I upgraded my goggles this season to the Giro Contact. I tried numerous manufacturers, including the highly regarded Anon goggles and found that the Giro Contact fit my face better. In contrast to the Anon, I also found the flexibility of the Contact and padding to be more comfortable. The Anon utilizes a stiffer foam which didn’t conform to my narrow face as well.

    My experience with the Contact has been similar in most regards to Blister Reviews with a couple exceptions.

    First and foremost, these are superb goggles: the FOV is excellent, the fit is excellent, and the quality of the Zeiss lenses are sensational. And when paired with the Giro Range MIPS helmet, the “system” is impeccable.

    Comments regarding the difficulty of using the button are exaggerated in my opinion. It’s a stupid-simple system that adds a minimal extra layer of security. I’ve never had an issue with the lens popping off. But it’s worth noting that I use two hands when removing my goggles — Goggles require proper care to maintain (especially given the cost of a high-end pair) and one-handed removal is something a lifelong wearer of glasses simply doesn’t do by default.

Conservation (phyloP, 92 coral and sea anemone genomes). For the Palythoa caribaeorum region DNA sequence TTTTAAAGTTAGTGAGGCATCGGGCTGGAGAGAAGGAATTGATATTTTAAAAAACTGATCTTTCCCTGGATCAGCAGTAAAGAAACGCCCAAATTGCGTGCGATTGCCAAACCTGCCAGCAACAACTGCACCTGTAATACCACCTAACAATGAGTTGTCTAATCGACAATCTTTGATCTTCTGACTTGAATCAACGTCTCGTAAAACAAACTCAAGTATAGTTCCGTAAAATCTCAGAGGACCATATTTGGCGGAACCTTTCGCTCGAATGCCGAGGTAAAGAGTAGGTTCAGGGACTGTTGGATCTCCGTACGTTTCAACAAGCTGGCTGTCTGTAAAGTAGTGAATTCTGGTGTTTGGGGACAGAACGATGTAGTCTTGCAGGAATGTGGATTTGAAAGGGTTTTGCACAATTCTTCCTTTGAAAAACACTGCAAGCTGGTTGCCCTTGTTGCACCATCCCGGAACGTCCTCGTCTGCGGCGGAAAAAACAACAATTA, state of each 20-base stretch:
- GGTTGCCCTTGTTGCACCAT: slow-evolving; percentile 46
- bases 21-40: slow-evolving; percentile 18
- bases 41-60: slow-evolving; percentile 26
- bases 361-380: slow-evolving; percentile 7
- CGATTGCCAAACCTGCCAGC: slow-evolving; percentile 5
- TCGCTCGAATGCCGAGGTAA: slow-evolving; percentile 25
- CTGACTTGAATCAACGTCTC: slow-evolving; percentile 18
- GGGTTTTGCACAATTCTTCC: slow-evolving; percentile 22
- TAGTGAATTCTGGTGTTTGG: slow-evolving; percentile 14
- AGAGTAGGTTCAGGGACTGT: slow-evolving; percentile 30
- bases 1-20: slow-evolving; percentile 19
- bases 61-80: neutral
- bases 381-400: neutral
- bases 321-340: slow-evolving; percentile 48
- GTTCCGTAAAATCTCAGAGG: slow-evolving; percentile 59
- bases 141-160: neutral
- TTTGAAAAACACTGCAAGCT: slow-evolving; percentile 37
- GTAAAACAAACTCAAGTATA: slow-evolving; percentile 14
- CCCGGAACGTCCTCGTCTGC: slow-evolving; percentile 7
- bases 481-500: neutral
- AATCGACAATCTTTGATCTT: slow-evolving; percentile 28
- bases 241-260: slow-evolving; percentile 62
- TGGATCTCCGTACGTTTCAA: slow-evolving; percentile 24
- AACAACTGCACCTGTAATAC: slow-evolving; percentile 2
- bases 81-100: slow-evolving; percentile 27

I am also not one to carry an extra set of lenses for skiing inbounds all day. The extra lens pouch is certainly stowable, but it’s a bit large to carry in a pocket. I simply look at the weather report and select the lens that would work best for the days conditions. For touring, the button actually makes it easier to grab the edges of the lens.

    Persimmon Blaze lens — Superb low light
    Black Limo lens — Bomber bright light

    The Persimmon lens is just an all-around terrific lens. I wore these lenses by “mistake” on a couple sunny/overcast days and found that their clarity was outstanding.

    The Black Limo lens, however, is a bonafide blazing sun day lens. They don’t perform well at all in low light conditions simply because their tint is too dark.